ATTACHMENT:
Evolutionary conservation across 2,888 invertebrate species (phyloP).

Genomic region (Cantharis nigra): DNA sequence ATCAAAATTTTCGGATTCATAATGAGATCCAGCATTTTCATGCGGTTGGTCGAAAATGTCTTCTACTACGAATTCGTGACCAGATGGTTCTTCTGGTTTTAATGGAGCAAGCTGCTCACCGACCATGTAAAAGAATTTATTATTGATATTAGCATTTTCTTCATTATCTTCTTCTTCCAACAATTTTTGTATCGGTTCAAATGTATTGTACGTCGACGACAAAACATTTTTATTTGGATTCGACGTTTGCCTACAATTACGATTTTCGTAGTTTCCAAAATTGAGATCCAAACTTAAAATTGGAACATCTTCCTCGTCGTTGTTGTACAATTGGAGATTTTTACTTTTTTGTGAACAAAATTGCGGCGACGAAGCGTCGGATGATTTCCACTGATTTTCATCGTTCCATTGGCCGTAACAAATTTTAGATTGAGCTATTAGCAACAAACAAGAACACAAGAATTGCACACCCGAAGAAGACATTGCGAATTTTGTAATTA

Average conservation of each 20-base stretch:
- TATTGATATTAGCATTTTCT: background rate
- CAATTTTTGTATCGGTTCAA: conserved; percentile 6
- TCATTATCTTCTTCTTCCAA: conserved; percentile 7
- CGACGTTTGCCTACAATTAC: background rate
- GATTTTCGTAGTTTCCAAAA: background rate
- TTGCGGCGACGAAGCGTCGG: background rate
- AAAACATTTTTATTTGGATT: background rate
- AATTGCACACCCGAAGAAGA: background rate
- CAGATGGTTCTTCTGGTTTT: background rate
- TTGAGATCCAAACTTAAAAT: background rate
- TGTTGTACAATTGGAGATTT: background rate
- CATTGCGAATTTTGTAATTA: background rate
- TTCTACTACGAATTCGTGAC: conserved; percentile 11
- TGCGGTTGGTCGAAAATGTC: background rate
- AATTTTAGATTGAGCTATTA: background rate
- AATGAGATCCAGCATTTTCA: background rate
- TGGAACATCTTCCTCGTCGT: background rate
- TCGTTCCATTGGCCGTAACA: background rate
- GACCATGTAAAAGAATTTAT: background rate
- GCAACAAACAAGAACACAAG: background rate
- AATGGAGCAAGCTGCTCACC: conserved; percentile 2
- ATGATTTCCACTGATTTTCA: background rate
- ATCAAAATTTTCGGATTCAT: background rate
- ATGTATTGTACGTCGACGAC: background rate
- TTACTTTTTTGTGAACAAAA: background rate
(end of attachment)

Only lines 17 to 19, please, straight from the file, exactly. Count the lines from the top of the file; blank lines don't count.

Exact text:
- TGCGGTTGGTCGAAAATGTC: background rate
- AATTTTAGATTGAGCTATTA: background rate
- AATGAGATCCAGCATTTTCA: background rate